Family violence is a major public health problem in the United States. It leads to physical and psychological disability, death and loss of productivity. It can perpetuate itself through successive generations and contributes to the escalating health care costs in this country. Family violence affects a significant proportion of the US population either as direct victims or as witnesses of abuse.
Family violence constitutes a triad encompassing domestic violence ("intimate partner violence"), child abuse, and elder abuse. These problems can exist independently or in combination in the same household. Studies indicate that child abuse occurs in 33 percent to 77 percent of families in which there is abuse of adults.2, 3, 4 Between 3.3 and 10 million children witness domestic violence each year.5, 6 Children whose mothers are abused may experience serious emotional distress and manifest severe behavioral problems as a result.2, 4
Family violence is prevalent in our society. In 1999, there were 826,000 cases of documented child abuse or 11.8/1000 children. The highest rate of abuse was noted in those aged 0 to 3. There were 1100 deaths due to abuse and neglect or 1.62/100,000 children. Data indicates that 42.6 percent of these children were less than one year of age and 86.1 percent were less than six years of age.7 It has been estimated that failure to diagnose an initial presentation of child abuse may result in a 30 percent to 50 percent chance of repeated abuse and a 5 percent to 10 percent chance of death.8
An estimated 2.5 million women and 1.6 million men are physically assaulted by an intimate partner annually in the United States. Thirty percent of women and 37 percent of men receive medical care for their injuries.9 A report based on statistics from a nationally representative sample of hospital emergency departments revealed that 36.8 percent of female patients and 4.5 percent of male patients who had been treated for violence-related injuries had been injured by current of former intimate partners.10 Intimate partner violence can also result in complaints of chronic pain and somatizing disorders brought on by the stress of living in a violent environment.11 Therefore, orthopaedic surgeons may be called upon to treat victims of family violence in both emergency and non-emergency settings. The number of patients presenting to the offices and clinics of orthopaedic surgeons is unknown and unstudied.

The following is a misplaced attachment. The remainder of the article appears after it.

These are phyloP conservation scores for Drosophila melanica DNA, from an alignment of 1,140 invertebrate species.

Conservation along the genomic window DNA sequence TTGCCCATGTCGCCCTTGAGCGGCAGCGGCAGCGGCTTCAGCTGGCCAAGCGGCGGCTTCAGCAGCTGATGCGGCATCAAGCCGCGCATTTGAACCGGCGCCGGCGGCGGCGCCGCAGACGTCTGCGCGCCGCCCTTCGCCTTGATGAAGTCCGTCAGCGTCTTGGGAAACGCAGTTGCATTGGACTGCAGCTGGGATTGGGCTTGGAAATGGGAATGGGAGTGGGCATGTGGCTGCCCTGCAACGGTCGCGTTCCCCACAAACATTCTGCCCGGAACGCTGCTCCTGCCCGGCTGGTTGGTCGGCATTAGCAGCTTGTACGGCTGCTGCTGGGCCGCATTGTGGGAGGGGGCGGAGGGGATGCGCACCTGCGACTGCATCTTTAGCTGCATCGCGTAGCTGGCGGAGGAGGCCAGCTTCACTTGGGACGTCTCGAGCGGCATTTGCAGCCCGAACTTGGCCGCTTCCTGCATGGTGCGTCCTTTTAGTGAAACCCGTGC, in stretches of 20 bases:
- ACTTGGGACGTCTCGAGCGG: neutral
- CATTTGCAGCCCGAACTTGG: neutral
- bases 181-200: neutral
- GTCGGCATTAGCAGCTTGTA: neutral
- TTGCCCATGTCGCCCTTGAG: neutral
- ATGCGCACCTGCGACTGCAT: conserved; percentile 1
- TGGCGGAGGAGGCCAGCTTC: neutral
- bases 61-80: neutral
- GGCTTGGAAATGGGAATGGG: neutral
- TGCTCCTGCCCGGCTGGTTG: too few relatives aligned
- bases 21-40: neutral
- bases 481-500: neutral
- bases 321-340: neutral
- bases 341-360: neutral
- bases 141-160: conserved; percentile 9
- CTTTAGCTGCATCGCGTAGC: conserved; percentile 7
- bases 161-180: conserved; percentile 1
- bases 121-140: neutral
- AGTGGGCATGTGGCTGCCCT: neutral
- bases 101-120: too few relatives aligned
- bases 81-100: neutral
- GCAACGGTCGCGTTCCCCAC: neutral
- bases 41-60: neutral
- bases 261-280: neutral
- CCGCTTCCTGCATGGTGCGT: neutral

The National Center on Elder Abuse estimated that in 1996 there were 1 to 2 million elderly persons in this country who experienced abuse or neglect. Women made up 58 percent of victims. Two-thirds of the perpetrators of abuse were family members who acted as caretakers.12
The American Academy of Orthopaedic Surgeons (AAOS) believes family violence, in the form of child abuse, adult domestic violence and elder abuse, is a major public health problem in the United States. The Academy is committed to providing appropriate care to victims of family violence whether they present to an emergency department, orthopaedic office/clinic.
The AAOS endorses the following principles for orthopaedic surgeons regarding family violence:
- Orthopaedic surgeons should become familiar with the fact that family violence victims present for orthopaedic care to both emergency and office/clinic settings.